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New car prices drop in November as incentives rise, Tesla hit hardest

Average new car prices declined in November to 98.3% of MSRP as incentives and discounts rose sharply from last year

New car prices trended lower in November as the economy continued its post-pandemic balancing act, benefiting consumers but challenging dealer and automaker earnings.

According to data from Cox Automotive’s Kelley Blue Book, the average new car price was $48,247 in November, rising marginally from October but falling 1.5% year-over-year. Average transaction prices (ATP) lost ground even as the average manufacturer’s suggested retail price (MSRP) gained an extra percentage point from last year. As a result, buyers were paying 98.3% of their new vehicle’s MSRP last month.

This gap between ATP and MSRP indicates that automakers and dealers are increasing their usage of incentives and discounts in the hopes of spurring demand. In fact, incentives have risen 136% over the last 12 months and accounted for more than 5% of the average new car price in November for the first time since 2021.

Among the 35 brands analyzed by Cox Automotive in November, the company whose vehicles depreciated the most was Tesla, which saw prices decline 20.5% from November 2022. This is nothing new for the electric vehicle maker as it has continued to implement heavy discounts across its lineup since December of last year in response to falling demand, but it does represent one of the most rapid declines seen in recent memory. In comparison, the next three brands with the sharpest price dips were Buick, Land Rover, and Nissan, which recorded drops of only 6.4%, 6%, and 5.7%, respectively.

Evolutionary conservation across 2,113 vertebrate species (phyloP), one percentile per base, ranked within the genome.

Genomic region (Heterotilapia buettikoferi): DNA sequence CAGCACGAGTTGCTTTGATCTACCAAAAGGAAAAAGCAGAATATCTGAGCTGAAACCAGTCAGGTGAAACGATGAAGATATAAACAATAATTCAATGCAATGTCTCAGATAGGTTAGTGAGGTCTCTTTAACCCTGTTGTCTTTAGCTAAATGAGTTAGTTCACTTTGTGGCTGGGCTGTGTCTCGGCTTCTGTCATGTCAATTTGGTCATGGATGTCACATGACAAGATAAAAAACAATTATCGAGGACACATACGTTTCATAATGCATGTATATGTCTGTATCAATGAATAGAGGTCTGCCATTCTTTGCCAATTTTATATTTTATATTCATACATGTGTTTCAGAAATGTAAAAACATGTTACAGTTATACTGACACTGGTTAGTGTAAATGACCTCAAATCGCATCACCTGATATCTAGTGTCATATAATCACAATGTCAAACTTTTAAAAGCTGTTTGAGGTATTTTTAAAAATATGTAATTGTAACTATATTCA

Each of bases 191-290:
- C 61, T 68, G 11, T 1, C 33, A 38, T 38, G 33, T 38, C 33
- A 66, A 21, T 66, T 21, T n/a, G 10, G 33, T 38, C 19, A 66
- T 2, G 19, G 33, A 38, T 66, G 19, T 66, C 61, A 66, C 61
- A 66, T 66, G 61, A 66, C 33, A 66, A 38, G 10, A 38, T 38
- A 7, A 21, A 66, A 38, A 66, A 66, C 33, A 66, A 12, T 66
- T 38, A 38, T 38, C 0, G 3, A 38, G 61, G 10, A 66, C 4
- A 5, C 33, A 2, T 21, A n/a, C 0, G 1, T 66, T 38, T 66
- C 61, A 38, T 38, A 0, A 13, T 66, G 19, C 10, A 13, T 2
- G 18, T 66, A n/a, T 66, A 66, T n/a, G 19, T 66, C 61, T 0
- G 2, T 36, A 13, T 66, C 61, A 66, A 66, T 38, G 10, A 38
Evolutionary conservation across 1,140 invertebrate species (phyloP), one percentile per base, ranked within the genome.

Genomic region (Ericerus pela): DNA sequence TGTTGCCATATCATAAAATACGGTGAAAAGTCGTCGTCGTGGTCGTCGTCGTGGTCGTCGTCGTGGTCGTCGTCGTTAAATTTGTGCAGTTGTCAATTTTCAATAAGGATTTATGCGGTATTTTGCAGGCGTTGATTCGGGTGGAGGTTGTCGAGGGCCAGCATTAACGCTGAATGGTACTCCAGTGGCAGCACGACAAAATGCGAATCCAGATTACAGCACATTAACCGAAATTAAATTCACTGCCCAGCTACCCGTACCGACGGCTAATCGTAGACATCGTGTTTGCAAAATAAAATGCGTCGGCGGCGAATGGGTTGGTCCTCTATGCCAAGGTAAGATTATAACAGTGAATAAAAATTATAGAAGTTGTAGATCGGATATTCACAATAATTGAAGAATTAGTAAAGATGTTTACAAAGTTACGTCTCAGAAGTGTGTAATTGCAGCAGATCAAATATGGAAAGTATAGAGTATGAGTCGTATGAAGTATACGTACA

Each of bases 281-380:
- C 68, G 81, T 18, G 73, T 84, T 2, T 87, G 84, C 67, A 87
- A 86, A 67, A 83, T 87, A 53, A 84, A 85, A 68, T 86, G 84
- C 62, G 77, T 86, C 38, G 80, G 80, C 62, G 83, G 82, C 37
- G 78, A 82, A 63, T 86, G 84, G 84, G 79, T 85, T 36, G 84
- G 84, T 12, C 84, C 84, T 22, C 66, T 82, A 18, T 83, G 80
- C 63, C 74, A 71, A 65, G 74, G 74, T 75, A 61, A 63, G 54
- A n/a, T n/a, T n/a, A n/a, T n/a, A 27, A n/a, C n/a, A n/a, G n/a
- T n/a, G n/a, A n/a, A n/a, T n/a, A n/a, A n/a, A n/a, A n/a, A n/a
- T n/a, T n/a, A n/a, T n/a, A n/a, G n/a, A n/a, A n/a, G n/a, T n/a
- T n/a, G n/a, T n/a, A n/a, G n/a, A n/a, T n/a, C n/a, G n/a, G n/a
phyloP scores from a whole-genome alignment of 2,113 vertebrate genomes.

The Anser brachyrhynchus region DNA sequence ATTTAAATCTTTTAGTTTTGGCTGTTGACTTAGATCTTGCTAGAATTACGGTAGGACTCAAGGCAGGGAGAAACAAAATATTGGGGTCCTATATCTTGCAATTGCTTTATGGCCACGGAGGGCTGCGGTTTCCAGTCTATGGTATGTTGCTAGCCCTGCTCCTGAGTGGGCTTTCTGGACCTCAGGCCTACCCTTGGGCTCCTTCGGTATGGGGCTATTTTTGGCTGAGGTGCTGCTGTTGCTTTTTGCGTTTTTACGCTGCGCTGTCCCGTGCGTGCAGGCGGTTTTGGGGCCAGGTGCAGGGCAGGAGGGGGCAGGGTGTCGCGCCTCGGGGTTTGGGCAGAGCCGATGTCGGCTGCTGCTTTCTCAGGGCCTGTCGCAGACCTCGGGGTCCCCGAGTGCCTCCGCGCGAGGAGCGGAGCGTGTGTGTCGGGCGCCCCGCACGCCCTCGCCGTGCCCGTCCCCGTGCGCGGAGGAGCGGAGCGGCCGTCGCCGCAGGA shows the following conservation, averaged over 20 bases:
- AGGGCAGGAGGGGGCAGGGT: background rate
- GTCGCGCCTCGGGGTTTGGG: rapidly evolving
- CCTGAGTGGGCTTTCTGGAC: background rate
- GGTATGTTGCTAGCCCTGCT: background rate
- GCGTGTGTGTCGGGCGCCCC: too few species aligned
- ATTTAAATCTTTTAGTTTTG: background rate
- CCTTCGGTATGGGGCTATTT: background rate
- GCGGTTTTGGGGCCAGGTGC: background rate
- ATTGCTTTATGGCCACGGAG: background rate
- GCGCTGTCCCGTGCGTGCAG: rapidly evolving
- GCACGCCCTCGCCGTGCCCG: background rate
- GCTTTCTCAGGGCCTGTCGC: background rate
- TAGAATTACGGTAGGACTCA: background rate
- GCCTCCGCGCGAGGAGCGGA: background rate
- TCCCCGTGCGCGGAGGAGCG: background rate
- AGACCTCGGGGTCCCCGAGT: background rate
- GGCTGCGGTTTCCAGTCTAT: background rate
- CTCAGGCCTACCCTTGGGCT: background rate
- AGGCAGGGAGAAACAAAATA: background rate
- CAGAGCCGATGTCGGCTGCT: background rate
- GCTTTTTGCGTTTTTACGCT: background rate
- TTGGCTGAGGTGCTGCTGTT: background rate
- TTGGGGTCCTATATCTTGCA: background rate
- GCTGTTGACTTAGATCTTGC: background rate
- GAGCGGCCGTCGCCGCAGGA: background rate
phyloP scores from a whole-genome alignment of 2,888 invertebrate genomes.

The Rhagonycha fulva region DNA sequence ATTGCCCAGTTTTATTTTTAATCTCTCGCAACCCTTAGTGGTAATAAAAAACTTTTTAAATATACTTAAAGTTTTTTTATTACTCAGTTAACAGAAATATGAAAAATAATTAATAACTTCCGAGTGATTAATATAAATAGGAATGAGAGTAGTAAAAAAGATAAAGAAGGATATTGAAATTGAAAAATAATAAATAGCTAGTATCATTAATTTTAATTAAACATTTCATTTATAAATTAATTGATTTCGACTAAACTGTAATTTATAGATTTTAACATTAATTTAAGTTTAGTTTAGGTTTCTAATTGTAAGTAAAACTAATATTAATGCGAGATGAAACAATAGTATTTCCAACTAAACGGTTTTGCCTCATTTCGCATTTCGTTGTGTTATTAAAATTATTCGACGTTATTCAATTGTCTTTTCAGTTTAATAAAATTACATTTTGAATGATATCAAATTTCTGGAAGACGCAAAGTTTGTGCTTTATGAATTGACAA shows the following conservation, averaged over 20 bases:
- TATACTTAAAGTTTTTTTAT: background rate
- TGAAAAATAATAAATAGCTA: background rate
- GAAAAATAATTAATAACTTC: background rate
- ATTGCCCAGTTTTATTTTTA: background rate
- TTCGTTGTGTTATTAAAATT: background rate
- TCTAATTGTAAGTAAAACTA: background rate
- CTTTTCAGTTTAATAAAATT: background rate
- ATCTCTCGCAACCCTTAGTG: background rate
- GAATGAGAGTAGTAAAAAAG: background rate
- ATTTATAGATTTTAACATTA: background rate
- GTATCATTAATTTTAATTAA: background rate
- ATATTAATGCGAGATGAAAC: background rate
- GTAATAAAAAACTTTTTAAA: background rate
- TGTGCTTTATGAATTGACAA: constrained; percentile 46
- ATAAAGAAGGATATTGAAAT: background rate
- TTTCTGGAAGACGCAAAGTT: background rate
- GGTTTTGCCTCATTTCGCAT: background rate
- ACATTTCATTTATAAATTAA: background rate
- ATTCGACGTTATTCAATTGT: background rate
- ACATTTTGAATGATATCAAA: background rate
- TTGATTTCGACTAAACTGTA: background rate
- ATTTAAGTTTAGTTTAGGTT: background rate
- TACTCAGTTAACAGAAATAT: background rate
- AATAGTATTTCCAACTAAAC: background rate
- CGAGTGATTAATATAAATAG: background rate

On the other hand, Dodge models saw the most appreciation, with new car prices gaining 11.2%, followed by Ram with 10.5%, Audi with 7.8%, and GMC with 7.8%.

Throughout the year, new car prices have fluctuated as automakers and dealers adjusted to the changing market landscape. In the third and second quarters, however, they have trended firmly downward under normalizing demand. While this has caused dealership profits to fall, revenues remain well ahead of their pre-pandemic averages, and savvy retailers still have numerous opportunities to bring buyers back into the showroom. Aggressive strategies that raise service scores, improve retention, and generate more leads will be key to dealership success in the months ahead.

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Colin Velez
Colin Velez
Colin Velez is a staff writer/reporter for CBT News. After obtaining his bachelor’s in Communication from Kennesaw State University in 2018, he kicked off his writing career by developing marketing and public relations material for various industries, including travel and fashion. Throughout the next four years, he developed a love for working with journalists and other content creators, and his passion eventually led him to his current position. Today, Colin writes news content and coordinates stories with auto-industry insiders and entrepreneurs throughout the U.S.

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